Travel Tips for the Elderly
Senior citizens and older travelers need to exercise some caution when flying, driving long distances or going on a cruise. Rapid changes in the temperature and climate, hours of walking and standing, and the stress of traveling itself can take their toll on an older person’s health and well-being. However, there are several ways to make the travel experience more comfortable and safe.
Arrange for Transportation inside the Airport
All airports offer cart or buggy rides for passengers with disabilities and those who need some extra assistance getting from one area of the terminal to another. Call ahead to make a reservation for one of these vehicles so there will be someone available to chauffeur you around the airport as needed.
Wear Loose Clothing
Wear comfortable and loose clothing so that there is a lower risk of heat stroke, hypertension and high blood pressure. Loose clothing reduces the risk of blood clots when you are sitting or standing for long periods of time. Compression stockings garments can help stimulate circulation in the lower legs on long flights.
Pack All Medications in Carry-On Luggage
Make sure you follow all airport guidelines for carry-on luggage, and stock medications in approved containers or bags in these bags for easy retrieval. Make sure to include all prescription information and other supplies needed to take the medication. Packing everything together in a clear plastic bag will make it easier to get through the baggage check.
Drink Lots of Water
Many older travelers suffer from dehydration which can cause fatigue and interfere with blood sugar levels. Make sure you are well-hydrated throughout the trip, and avoid caffeinated beverages or alcohol because these can deplete the body of water and essential minerals.
Get to the Airport Early
Being rushed for the flight can cause unnecessary stress and anxiety, so plan your trip thoroughly to make your flight on time. Avoid booking transfer flights that are too close together, or you may end up rushing from one end of the terminal to the other just to catch the flight. It’s generally a good idea to arrive at the airport at least 1 1/2 to 2 hours before the flight leaves.
Rights for Senior Citizens in Airline Travel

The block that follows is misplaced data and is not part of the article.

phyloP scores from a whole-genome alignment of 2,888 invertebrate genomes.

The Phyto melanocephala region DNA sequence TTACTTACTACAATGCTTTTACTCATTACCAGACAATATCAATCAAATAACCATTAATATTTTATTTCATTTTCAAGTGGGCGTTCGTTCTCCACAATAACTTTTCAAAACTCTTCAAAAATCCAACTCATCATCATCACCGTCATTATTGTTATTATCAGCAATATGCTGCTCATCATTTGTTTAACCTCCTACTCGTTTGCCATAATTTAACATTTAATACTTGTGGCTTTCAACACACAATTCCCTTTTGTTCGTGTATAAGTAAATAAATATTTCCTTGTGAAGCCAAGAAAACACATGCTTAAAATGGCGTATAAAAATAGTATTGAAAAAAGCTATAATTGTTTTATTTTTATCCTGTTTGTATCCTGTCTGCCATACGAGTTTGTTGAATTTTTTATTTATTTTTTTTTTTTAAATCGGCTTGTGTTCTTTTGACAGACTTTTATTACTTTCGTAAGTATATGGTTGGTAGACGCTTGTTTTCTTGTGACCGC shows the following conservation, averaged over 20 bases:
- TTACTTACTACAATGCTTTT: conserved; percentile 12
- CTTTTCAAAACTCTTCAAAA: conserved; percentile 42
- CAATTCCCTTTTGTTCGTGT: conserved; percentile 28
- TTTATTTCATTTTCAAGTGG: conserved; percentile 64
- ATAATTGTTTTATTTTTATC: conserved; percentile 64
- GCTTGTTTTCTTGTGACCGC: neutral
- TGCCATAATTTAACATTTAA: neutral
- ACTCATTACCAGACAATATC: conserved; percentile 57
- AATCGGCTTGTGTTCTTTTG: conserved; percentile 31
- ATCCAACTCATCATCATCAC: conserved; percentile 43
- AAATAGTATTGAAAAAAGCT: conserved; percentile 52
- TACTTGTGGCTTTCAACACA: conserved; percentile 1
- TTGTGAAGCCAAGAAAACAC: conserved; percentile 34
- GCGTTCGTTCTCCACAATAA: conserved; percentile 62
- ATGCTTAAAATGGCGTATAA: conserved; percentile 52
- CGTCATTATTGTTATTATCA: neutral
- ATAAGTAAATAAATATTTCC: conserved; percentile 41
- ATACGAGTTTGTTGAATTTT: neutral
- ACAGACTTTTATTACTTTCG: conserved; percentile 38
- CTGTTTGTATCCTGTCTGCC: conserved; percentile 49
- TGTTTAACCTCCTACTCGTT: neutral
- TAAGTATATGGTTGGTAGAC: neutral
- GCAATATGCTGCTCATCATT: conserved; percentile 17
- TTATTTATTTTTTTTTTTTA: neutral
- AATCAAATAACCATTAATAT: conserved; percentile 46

The array of airport security regulations and the general discomfort that comes with airline travel can be especially trying for senior citizens. But airports and the Federal Aviation Administration have taken steps to ease the burden on older travelers, ensuring an easier trip. Senior citizens should know the rights and privileges afforded to them before they head to the airport.
Assistance in the Airport
Senior citizens can ask for help in the airport, from the time they arrive until the time they board. They can request assistance getting to the gate by asking at the check-in desk for a ride on a cart or to access boarding with a wheelchair. Seniors can also request assistance at security, where they may be able to go through a shorter line.
Eased Security Restrictions
The TSA has made several changes to its security policies to make the process easier for senior citizens. Passengers 75 and older can leave on their shoes and light jackets when going through security. Passengers in wheelchairs or those who don’t want to remain standing during the screening process will be accommodated with a variation on the screening process. Senior travelers with medical devices like pacemakers should request a pat-down at security rather than going through the scanner. Inform TSA personnel when traveling with a senior with memory problems. A senior with dementia or other cognitive problems won’t be separated from a traveling companion and can be screened in a private room if desired.
Traveling with Medications
Seniors traveling with medications will have no trouble transporting them through security as long as they’re properly prepared. Keep medications separated from other belongings in a plastic bag or another container that’s easy to pull out of a carry-on. Labeling medication facilitates the screening process but pill minder containers are okay. Medications may undergo X-ray screening, visual inspection or tests for traces of explosives. Liquid medications and prescribed creams are exempt from the 3-11 rule.
Seniors with oxygen tanks should prepare in advance, though, as these devices cannot be used on board a plane due to pressure inconsistencies making the tanks unstable. You will need to bring an FAA-approved portable oxygen concentrator and give your airline 48 hours’ notice.
Boarding the Plane
Seniors and those travelers requiring special assistance can board before other travelers through priority boarding. Most airlines simply call for travelers needing this special consideration to board first, no questions asked. Seniors can also request an escort to help them to the plane and into their seats. Elderly travelers should ask for help with their bags, especially if they need to be stowed in the overhead compartment. Airline staff on board can be of assistance.
Though increasingly rare, discounted airfare is occasionally available to senior travelers. Ask the airline for any available discounts, but keep in mind that offers may only be valid by booking directly with the airline rather than a third party. Simply calling the airline’s customer service department, or checking with a travel agent may lead to modest savings.